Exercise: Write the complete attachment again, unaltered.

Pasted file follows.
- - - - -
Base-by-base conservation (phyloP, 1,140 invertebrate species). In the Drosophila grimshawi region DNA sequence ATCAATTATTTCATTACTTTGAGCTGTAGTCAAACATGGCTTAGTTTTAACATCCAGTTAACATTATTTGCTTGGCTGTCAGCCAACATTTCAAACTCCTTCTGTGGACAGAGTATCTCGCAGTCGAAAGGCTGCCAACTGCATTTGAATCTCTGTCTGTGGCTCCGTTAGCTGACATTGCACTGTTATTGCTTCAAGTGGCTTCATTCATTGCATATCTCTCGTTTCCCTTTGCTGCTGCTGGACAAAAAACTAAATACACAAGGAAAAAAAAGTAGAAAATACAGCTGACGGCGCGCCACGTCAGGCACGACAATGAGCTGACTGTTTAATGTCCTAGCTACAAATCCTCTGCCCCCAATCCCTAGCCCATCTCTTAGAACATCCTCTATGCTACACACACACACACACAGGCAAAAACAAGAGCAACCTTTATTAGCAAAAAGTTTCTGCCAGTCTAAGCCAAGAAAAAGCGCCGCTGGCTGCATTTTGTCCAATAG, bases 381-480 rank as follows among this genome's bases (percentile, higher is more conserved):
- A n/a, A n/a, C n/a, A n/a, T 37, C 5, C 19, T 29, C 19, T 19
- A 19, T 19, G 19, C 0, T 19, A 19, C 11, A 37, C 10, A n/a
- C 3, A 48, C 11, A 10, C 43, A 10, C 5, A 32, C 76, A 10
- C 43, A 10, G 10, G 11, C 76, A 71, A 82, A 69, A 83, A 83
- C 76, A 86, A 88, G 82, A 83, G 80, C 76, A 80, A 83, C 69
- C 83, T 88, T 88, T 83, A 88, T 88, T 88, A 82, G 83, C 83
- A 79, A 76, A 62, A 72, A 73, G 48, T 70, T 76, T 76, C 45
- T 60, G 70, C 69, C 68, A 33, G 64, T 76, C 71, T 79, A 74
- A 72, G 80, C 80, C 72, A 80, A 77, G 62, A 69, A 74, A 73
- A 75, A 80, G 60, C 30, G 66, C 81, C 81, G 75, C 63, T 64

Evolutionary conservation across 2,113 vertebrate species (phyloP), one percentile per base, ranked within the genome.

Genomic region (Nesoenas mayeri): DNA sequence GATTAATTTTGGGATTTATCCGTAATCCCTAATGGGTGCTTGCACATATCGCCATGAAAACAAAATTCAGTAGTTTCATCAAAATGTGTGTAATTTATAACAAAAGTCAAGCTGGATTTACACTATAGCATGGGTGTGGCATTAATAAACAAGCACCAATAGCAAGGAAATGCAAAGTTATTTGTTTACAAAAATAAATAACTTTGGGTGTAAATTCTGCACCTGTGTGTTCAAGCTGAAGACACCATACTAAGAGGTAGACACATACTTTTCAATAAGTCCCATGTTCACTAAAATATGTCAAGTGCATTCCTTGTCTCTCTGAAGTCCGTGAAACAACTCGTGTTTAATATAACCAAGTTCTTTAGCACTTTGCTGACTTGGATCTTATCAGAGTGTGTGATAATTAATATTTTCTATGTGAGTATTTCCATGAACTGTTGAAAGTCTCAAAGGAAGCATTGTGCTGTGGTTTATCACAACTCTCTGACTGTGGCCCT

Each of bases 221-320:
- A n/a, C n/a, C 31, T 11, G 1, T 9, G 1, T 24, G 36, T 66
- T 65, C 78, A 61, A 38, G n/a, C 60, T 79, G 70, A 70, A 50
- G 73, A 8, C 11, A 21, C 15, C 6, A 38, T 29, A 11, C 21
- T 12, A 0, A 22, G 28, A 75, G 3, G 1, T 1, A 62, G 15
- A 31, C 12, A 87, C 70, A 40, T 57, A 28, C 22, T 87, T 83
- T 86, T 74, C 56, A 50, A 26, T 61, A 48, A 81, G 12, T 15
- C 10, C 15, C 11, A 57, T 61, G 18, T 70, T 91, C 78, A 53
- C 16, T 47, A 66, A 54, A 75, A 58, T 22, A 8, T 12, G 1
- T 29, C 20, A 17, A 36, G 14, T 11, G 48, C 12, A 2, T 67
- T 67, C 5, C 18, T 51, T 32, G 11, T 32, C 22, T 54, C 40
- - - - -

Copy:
Base-by-base conservation (phyloP, 1,140 invertebrate species). In the Drosophila grimshawi region DNA sequence ATCAATTATTTCATTACTTTGAGCTGTAGTCAAACATGGCTTAGTTTTAACATCCAGTTAACATTATTTGCTTGGCTGTCAGCCAACATTTCAAACTCCTTCTGTGGACAGAGTATCTCGCAGTCGAAAGGCTGCCAACTGCATTTGAATCTCTGTCTGTGGCTCCGTTAGCTGACATTGCACTGTTATTGCTTCAAGTGGCTTCATTCATTGCATATCTCTCGTTTCCCTTTGCTGCTGCTGGACAAAAAACTAAATACACAAGGAAAAAAAAGTAGAAAATACAGCTGACGGCGCGCCACGTCAGGCACGACAATGAGCTGACTGTTTAATGTCCTAGCTACAAATCCTCTGCCCCCAATCCCTAGCCCATCTCTTAGAACATCCTCTATGCTACACACACACACACACAGGCAAAAACAAGAGCAACCTTTATTAGCAAAAAGTTTCTGCCAGTCTAAGCCAAGAAAAAGCGCCGCTGGCTGCATTTTGTCCAATAG, bases 381-480 rank as follows among this genome's bases (percentile, higher is more conserved):
- A n/a, A n/a, C n/a, A n/a, T 37, C 5, C 19, T 29, C 19, T 19
- A 19, T 19, G 19, C 0, T 19, A 19, C 11, A 37, C 10, A n/a
- C 3, A 48, C 11, A 10, C 43, A 10, C 5, A 32, C 76, A 10
- C 43, A 10, G 10, G 11, C 76, A 71, A 82, A 69, A 83, A 83
- C 76, A 86, A 88, G 82, A 83, G 80, C 76, A 80, A 83, C 69
- C 83, T 88, T 88, T 83, A 88, T 88, T 88, A 82, G 83, C 83
- A 79, A 76, A 62, A 72, A 73, G 48, T 70, T 76, T 76, C 45
- T 60, G 70, C 69, C 68, A 33, G 64, T 76, C 71, T 79, A 74
- A 72, G 80, C 80, C 72, A 80, A 77, G 62, A 69, A 74, A 73
- A 75, A 80, G 60, C 30, G 66, C 81, C 81, G 75, C 63, T 64

Evolutionary conservation across 2,113 vertebrate species (phyloP), one percentile per base, ranked within the genome.

Genomic region (Nesoenas mayeri): DNA sequence GATTAATTTTGGGATTTATCCGTAATCCCTAATGGGTGCTTGCACATATCGCCATGAAAACAAAATTCAGTAGTTTCATCAAAATGTGTGTAATTTATAACAAAAGTCAAGCTGGATTTACACTATAGCATGGGTGTGGCATTAATAAACAAGCACCAATAGCAAGGAAATGCAAAGTTATTTGTTTACAAAAATAAATAACTTTGGGTGTAAATTCTGCACCTGTGTGTTCAAGCTGAAGACACCATACTAAGAGGTAGACACATACTTTTCAATAAGTCCCATGTTCACTAAAATATGTCAAGTGCATTCCTTGTCTCTCTGAAGTCCGTGAAACAACTCGTGTTTAATATAACCAAGTTCTTTAGCACTTTGCTGACTTGGATCTTATCAGAGTGTGTGATAATTAATATTTTCTATGTGAGTATTTCCATGAACTGTTGAAAGTCTCAAAGGAAGCATTGTGCTGTGGTTTATCACAACTCTCTGACTGTGGCCCT

Each of bases 221-320:
- A n/a, C n/a, C 31, T 11, G 1, T 9, G 1, T 24, G 36, T 66
- T 65, C 78, A 61, A 38, G n/a, C 60, T 79, G 70, A 70, A 50
- G 73, A 8, C 11, A 21, C 15, C 6, A 38, T 29, A 11, C 21
- T 12, A 0, A 22, G 28, A 75, G 3, G 1, T 1, A 62, G 15
- A 31, C 12, A 87, C 70, A 40, T 57, A 28, C 22, T 87, T 83
- T 86, T 74, C 56, A 50, A 26, T 61, A 48, A 81, G 12, T 15
- C 10, C 15, C 11, A 57, T 61, G 18, T 70, T 91, C 78, A 53
- C 16, T 47, A 66, A 54, A 75, A 58, T 22, A 8, T 12, G 1
- T 29, C 20, A 17, A 36, G 14, T 11, G 48, C 12, A 2, T 67
- T 67, C 5, C 18, T 51, T 32, G 11, T 32, C 22, T 54, C 40